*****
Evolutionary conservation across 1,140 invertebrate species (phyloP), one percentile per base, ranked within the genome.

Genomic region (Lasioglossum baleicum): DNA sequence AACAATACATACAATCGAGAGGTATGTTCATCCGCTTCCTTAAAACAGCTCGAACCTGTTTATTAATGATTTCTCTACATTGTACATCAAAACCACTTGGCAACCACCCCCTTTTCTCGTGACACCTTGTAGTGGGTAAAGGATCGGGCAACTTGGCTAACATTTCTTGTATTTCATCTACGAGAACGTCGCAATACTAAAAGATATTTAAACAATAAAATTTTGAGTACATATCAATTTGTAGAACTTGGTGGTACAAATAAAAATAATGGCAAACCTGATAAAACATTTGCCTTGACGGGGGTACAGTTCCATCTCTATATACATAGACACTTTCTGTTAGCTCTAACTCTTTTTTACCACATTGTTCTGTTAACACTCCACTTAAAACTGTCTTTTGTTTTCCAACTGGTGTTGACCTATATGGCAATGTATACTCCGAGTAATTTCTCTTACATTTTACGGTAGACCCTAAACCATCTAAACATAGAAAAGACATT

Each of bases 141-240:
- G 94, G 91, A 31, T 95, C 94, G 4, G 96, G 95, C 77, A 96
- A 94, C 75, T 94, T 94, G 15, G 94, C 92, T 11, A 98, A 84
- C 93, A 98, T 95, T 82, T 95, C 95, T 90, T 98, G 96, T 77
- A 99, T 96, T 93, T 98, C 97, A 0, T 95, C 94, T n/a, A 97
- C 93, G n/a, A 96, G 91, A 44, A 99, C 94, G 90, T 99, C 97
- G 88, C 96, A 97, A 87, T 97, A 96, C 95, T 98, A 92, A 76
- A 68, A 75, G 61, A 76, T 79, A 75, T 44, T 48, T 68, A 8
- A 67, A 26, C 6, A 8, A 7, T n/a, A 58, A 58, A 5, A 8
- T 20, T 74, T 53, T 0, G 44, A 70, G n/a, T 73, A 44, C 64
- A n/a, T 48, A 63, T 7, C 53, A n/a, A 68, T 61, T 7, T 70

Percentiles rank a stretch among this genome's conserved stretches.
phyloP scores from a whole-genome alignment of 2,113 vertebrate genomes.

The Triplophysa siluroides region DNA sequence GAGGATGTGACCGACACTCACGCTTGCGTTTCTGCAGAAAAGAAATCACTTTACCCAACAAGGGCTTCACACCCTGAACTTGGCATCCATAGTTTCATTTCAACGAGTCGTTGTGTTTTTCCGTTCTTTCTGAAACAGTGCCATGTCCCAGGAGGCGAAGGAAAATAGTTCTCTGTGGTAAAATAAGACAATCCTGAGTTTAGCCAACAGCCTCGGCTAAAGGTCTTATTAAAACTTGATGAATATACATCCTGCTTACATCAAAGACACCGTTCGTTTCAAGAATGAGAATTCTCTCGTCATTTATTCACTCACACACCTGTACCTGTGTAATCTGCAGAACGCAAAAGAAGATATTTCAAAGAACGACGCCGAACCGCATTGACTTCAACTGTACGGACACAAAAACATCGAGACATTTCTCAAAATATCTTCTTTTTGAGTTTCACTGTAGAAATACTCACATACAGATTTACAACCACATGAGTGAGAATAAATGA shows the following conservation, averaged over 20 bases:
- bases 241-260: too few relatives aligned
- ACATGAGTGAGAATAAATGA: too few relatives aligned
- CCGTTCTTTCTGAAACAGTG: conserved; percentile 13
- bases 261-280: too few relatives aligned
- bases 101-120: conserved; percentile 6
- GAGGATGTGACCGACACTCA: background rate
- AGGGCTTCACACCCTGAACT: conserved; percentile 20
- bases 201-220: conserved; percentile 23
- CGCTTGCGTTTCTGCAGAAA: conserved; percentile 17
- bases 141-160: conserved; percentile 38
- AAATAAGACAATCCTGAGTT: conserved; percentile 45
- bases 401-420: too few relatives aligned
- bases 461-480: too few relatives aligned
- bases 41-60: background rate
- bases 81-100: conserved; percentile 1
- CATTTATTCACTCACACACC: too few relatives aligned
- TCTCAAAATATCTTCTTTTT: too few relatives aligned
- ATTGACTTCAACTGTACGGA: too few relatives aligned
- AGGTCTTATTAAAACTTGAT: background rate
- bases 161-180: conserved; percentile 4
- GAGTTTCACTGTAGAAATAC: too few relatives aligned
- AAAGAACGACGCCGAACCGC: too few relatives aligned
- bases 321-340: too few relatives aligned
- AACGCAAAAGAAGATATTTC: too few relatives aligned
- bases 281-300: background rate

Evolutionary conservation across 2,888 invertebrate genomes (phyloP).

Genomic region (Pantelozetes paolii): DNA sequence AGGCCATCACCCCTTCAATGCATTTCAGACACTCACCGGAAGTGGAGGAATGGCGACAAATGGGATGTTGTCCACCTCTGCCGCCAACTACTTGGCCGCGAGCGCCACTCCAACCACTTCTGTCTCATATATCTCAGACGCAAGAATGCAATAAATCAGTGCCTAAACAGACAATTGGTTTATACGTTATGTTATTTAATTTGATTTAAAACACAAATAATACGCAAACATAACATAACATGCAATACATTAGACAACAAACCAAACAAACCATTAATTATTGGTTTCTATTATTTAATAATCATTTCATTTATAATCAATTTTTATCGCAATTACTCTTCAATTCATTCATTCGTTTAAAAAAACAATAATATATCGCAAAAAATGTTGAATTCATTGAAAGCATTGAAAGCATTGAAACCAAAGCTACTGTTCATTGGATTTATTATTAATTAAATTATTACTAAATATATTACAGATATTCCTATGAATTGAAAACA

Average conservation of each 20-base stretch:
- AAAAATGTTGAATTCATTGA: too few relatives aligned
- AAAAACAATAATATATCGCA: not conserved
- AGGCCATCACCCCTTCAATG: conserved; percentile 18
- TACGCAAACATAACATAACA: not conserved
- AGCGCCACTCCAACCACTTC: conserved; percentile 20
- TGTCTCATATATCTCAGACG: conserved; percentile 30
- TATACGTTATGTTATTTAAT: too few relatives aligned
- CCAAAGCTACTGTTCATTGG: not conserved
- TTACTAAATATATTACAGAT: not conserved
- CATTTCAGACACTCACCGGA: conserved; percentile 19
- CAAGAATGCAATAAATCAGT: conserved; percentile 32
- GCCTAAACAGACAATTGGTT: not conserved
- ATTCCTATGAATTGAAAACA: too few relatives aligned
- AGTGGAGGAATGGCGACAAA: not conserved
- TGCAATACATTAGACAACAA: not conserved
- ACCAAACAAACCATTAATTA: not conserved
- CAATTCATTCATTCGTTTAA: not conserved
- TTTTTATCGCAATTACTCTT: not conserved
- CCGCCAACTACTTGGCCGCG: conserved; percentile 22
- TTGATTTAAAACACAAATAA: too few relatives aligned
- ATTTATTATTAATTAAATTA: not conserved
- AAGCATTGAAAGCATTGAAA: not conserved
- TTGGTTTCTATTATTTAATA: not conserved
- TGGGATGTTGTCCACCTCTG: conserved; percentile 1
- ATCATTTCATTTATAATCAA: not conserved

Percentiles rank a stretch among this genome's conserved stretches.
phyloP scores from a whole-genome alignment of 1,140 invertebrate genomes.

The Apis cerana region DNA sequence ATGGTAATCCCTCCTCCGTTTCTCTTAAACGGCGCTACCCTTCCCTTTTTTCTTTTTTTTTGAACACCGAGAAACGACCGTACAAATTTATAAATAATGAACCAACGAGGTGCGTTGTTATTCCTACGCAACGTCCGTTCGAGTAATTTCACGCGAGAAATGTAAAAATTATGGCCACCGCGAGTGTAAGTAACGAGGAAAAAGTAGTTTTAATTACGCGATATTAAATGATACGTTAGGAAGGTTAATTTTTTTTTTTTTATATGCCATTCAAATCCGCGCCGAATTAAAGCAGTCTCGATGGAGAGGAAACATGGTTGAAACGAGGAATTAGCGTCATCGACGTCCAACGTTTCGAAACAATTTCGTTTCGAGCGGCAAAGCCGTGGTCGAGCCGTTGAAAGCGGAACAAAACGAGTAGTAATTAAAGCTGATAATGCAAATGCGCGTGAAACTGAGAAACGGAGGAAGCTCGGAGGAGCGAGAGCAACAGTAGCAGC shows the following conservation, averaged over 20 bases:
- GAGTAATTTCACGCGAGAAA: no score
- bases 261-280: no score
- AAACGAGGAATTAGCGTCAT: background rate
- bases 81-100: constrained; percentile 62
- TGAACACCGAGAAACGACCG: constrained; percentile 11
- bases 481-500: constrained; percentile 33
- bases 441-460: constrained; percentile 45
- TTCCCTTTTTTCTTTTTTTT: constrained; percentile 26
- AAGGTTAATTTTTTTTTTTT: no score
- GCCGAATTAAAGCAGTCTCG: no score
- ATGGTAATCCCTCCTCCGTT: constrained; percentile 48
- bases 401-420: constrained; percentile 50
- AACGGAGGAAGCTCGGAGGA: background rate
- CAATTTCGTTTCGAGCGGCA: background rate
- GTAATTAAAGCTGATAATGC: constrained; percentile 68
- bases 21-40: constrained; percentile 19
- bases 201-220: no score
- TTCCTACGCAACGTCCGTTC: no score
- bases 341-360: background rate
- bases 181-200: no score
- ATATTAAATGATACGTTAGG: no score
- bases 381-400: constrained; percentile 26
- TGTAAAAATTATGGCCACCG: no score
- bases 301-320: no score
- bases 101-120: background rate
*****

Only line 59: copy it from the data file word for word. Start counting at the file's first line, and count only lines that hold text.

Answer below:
- TGCAATACATTAGACAACAA: not conserved